About


Masayoshi Mizuno,
President

HOKUTO Corporation was established in 1964 as a trading firm engaging in sales of packaging materials. The ensuing years saw it diversify into sales of agricultural machinery and manufacture of mushroom culture bottles, which led to the creation of a division engaging in research, production and sales of mushrooms. Our company is now the only producer in Japan with integrated mushroom-related operations. Under the motto "Creating new dietary cultures," our company is committed to research, development and production of mushrooms as a superior health food that is safe and worry-free. Mushrooms are growing in importance as people become more health-conscious, especially in light of our rapidly graying society. Our efforts to contribute to better health have also led us to become active in academic studies on mushrooms' pharmacological effects. Good health is undeniably a prevailing concern of mankind. We are determined to devote ourselves to research, development and production of mushrooms in response to mankind's two most important wishes: "We wish to remain healthy“ and "We wish to enjoy a long life.“ "Creating new dietary cultures with mushrooms"- this is the business concept we champion as the leading company of our field. We will spare no efforts to contribute to society as we continue to meet growing social needs.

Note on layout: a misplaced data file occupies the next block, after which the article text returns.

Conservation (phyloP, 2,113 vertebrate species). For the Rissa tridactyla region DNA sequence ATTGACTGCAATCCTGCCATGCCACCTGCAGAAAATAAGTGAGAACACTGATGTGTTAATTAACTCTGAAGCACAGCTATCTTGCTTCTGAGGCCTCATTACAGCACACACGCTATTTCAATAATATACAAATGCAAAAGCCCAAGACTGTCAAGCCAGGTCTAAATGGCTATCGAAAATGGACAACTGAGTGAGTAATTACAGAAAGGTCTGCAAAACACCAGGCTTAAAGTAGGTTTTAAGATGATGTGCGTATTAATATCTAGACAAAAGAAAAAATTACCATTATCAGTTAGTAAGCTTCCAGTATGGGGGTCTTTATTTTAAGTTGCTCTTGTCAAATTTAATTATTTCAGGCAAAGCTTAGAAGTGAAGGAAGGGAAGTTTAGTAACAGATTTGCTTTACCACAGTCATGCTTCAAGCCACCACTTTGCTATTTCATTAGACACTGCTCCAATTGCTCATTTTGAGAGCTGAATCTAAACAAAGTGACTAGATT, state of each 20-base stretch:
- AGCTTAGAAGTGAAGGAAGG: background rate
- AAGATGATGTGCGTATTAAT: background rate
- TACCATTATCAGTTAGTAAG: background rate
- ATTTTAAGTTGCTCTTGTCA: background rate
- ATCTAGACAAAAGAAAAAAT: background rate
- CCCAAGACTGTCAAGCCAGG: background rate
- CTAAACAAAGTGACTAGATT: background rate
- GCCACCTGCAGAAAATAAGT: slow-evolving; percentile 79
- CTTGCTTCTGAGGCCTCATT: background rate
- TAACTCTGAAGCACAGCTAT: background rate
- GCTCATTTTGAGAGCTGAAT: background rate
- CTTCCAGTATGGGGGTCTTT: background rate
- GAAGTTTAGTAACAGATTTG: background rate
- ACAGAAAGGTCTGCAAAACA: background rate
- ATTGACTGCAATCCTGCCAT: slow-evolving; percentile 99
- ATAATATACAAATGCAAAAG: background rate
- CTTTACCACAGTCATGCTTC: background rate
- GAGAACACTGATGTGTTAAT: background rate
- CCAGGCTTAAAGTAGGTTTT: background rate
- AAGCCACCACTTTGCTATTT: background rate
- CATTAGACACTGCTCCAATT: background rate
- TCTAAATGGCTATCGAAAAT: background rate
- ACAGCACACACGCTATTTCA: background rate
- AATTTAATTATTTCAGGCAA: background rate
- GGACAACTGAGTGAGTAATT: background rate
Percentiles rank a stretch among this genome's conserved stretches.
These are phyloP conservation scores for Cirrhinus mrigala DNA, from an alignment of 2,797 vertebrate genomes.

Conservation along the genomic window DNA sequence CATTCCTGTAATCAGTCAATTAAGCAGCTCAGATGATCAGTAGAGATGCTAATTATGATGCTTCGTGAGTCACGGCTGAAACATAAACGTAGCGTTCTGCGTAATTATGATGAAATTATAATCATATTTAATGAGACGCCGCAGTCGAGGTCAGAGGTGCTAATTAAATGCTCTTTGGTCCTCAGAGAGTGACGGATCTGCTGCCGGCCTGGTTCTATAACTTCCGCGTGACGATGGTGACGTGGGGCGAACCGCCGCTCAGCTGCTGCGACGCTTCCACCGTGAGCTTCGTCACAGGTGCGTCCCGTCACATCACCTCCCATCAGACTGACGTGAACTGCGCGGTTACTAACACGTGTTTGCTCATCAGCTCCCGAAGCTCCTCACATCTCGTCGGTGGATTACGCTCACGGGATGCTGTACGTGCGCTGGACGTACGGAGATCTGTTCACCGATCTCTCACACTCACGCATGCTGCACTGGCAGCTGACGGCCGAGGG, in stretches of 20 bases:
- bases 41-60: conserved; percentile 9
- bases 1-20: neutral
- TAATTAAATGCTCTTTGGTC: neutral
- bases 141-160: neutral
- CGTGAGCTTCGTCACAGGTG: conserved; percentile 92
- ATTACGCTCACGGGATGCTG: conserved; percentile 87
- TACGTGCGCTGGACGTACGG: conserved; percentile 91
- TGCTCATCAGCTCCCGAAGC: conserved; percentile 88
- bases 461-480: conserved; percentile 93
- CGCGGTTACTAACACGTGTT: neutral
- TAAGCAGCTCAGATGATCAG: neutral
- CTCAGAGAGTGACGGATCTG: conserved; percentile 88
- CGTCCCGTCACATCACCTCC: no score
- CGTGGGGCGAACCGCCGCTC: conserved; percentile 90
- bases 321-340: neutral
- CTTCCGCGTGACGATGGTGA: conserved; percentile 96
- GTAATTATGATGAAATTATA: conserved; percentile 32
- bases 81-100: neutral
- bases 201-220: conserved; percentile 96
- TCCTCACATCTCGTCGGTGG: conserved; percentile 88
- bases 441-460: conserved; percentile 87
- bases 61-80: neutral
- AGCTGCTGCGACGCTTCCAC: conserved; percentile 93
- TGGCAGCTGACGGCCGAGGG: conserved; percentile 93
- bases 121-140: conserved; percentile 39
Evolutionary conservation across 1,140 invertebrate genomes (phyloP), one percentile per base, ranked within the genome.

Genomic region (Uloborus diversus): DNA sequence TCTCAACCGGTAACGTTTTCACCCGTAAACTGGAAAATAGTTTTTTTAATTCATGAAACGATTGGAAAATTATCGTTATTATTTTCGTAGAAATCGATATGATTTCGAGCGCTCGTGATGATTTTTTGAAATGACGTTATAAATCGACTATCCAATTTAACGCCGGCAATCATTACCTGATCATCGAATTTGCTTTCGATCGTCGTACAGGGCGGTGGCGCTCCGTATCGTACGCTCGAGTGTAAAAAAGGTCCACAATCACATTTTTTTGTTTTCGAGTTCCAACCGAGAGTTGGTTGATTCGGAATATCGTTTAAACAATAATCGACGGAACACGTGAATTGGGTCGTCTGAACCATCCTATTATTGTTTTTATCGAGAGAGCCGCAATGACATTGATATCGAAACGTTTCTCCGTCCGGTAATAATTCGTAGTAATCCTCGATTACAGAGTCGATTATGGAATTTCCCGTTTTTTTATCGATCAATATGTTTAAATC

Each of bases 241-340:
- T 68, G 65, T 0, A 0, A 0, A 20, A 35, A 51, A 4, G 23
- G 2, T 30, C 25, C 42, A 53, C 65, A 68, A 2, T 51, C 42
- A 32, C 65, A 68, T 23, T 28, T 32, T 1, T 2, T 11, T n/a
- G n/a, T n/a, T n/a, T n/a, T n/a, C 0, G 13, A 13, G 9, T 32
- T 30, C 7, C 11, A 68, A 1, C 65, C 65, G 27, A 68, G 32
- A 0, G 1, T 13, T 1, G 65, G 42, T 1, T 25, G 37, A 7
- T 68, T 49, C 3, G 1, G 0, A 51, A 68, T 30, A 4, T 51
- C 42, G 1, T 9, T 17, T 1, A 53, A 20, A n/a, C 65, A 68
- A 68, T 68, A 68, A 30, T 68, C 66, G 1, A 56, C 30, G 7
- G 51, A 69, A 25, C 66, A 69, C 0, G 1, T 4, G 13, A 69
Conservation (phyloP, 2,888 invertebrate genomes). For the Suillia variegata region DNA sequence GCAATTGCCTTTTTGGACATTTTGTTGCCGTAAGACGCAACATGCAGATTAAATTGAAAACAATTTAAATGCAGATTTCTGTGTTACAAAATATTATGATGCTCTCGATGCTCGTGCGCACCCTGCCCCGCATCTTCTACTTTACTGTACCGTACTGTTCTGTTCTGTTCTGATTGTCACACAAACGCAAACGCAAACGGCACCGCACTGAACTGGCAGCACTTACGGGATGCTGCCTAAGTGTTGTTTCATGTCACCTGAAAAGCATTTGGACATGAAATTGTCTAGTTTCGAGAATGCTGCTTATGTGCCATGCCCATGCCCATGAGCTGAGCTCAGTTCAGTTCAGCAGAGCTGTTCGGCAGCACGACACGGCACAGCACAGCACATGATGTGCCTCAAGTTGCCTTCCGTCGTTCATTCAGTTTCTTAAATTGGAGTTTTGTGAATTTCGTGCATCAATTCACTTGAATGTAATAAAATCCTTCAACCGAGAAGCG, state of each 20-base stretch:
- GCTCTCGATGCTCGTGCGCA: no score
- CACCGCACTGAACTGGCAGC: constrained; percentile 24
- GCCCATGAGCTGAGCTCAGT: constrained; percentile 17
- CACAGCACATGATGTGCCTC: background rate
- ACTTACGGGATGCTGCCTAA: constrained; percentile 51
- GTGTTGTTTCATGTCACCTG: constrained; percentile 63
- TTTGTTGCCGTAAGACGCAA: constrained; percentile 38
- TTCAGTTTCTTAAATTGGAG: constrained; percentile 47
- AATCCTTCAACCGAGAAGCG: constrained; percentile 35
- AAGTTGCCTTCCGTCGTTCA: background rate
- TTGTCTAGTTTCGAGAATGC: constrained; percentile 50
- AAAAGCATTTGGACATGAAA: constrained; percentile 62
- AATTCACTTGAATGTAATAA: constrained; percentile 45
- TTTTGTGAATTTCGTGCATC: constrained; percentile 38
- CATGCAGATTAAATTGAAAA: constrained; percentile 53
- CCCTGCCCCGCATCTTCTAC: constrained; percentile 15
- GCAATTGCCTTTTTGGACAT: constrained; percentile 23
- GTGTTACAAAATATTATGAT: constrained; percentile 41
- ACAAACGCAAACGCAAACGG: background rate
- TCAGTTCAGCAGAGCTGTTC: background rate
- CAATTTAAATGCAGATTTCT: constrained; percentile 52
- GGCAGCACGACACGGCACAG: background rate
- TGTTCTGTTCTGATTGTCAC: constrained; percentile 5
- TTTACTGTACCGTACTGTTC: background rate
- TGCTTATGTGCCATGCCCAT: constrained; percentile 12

Corporate Name
Hokuto Corporation
Established
July, 1964
Capital
5.5 billion
Business Activities
  1. Molding of synthetic resin and sale of resin products.
  2. Production and sale of agricultural materials and machines.
  3. Production of agricultural products, advice on production.
  4. Processing and sale of agricultural products.
  5. All necessary ancillary to the above.
Employees
805 (as of March 31, 2009)
Subsidiaries
Hokuto Industry Corporation: Production and sale of packaging materials and agricultural equipment.
Hokuto Medical Corporation: Production, processing and sale of Agarics and Pompom mushroom.
Hokto Kinoko Company: Production and sale of Kinoko mushrooms (Bunashimeji, Eryngii, Maitake and Bunapi) in U.S.A.